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Nonprofit's tax-exempt status to get second look

Last modified: 1/14/2011 12:00:00 AM
The Supreme Court yesterday ordered the state tax appeals board to take a second look at the case of a Concord nonprofit, ruling that the question of whether the group qualifies for a charitable tax exemption depends on whether it exists primarily to benefit the public or to help its members.

The Home Care Association of New Hampshire is fighting a $2,500 tax bill it got from the city for its offices at 8 Green St. in 2006. For more than two decades, the city had granted the group an exemption from property taxes as a charitable organization.

City Manager Tom Aspell said the city looks closely at the many nonprofit groups based in Concord to make sure organizations are truly eligible for their annual tax exemptions.

'We want to make sure they're all being properly assessed so the tax bills are assessed fairly,' Aspell said yesterday, with the goal of 'making sure that the tax burden is equally distributed.'

The Home Care Association, formed in 1974, describes itself on its website as 'a membership organization which enhances the ability of agencies providing home health care to deliver quality services to New Hampshire residents.' Its members include visiting nurse associations and hospital-affiliated home-care groups.

The group is exempt from federal taxes as a 501(c)3 charitable organization and owns the two-story office building at Green and Blake streets, where it leases the second floor to another group.

The association paid the 2006 tax bill from the city for its first-floor offices but appealed the bill to the Concord Board of Assessors and then to the New Hampshire Board of Tax and Land Appeals, which granted it a charitable exemption.

The board found that the group benefits the public through its work, though mostly through its member organizations and not directly, according to yesterday's ruling. The city has argued that the Home Care Association is more of a trade group whose purpose is to benefit its member organizations, not the public.

The city of Concord appealed the exemption to the state Supreme Court, which handed down a unanimous decision yesterday vacating the tax appeal board's decision and remanding the case for a rehearing.

For a group to qualify for a charitable exemption, Associate Justice Gary Hicks wrote, 'that charitable mission must be its dominant or primary purpose.' But if any public benefit is incidental and a group's main purpose is to benefit its members, 'the organization will not meet this requirement,' he wrote.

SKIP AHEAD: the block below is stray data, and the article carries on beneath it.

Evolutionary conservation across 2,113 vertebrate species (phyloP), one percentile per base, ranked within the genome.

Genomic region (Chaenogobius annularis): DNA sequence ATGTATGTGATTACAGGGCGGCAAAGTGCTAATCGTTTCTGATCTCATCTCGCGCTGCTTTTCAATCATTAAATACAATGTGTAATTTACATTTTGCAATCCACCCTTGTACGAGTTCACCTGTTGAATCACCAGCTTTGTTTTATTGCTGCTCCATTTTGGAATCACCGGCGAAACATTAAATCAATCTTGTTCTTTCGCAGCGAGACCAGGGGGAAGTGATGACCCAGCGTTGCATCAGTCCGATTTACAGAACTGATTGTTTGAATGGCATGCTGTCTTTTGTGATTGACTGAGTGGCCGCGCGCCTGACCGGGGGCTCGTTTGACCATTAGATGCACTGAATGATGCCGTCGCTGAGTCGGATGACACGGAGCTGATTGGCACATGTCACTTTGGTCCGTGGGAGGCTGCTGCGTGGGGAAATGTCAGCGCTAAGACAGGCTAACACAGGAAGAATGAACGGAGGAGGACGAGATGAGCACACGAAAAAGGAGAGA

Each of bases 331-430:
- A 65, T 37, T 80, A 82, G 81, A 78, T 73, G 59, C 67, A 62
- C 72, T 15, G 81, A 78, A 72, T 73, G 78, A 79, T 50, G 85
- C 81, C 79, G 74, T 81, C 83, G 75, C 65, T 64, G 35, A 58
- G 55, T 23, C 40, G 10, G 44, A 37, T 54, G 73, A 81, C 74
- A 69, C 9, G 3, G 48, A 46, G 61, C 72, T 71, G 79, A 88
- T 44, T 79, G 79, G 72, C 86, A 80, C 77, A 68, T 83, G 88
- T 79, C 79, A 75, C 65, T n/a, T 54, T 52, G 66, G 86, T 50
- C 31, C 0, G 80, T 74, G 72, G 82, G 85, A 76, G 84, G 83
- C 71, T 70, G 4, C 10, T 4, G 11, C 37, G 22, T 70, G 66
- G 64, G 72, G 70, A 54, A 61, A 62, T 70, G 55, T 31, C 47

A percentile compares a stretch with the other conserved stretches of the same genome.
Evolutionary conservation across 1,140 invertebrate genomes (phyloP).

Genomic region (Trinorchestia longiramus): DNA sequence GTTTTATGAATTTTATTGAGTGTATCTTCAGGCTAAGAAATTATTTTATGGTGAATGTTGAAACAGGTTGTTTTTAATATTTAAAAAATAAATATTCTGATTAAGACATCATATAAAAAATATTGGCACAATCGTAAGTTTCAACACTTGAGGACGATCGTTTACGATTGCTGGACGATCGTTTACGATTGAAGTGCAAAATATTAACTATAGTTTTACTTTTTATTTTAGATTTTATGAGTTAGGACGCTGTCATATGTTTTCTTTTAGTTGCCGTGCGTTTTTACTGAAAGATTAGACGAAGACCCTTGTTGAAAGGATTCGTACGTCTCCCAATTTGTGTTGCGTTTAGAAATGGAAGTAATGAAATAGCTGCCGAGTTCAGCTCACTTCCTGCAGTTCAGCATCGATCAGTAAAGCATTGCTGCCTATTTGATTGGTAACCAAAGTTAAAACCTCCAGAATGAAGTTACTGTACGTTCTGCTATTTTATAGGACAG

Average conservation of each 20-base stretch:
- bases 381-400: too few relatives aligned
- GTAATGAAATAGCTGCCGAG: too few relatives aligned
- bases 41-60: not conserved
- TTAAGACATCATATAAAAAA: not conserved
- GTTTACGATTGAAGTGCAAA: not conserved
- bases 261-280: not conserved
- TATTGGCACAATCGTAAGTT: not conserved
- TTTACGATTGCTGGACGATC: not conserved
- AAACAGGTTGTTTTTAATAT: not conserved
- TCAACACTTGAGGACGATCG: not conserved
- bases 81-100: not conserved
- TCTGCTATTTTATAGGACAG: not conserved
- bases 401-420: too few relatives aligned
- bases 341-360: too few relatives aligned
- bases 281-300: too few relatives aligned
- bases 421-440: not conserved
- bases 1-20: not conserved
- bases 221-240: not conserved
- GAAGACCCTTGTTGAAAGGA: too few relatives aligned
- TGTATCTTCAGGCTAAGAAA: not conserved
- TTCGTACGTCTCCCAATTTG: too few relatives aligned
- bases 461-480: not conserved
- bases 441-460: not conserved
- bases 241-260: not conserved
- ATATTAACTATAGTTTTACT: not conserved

In this case, he wrote, the tax board didn't determine if the public benefits of the association's work 'are merely incidental to a dominant or primary purpose . . . of benefiting HCA's members, or whether these benefits to the public are slight, negligible or insignificant when compared to the benefit derived by HCA's members.'

The board is now to reconsider the case with the court's ruling as a guide. Its decision will affect the group's tax status in 2006 and subsequent years.

Concord attorney Chris Sullivan, who represents the association, said the group can still prove its eligibility for the charitable exemption. He said the court's ruling helped clarify that direct service to the public is not a requirement for a charitable exemption.

'We look forward to presenting the evidence on remand that supports the court's additional guidance,' Sullivan said.

But, he said, the group is open to settling the case out of court.

'Both the city and the association have expended considerable resources considering $2,500 in property taxes. . . . We'd always be looking for appropriate ways to resolve the case,' Sullivan said.

The city's lawyer, Lebanon attorney Adele Fulton, didn't return a message yesterday seeking comment.

Kathy Temchack, the city's director of real estate assessments, declined to comment on the case before speaking to the city's lawyer. Susan Young, the association's executive director, also declined to be interviewed yesterday without consulting with the group's attorneys.

Also at issue in the case is whether the association's advocacy arm, Granite State Home Health Association, which shares the association's offices, is exempt from taxes. The court ruled that the board should consider 'any allocation of exempt and non-exempt use' when it rehears the case.

(Ben Leubsdorf can be reached at 369-3307 or bleubsdorf@cmonitor.com.)


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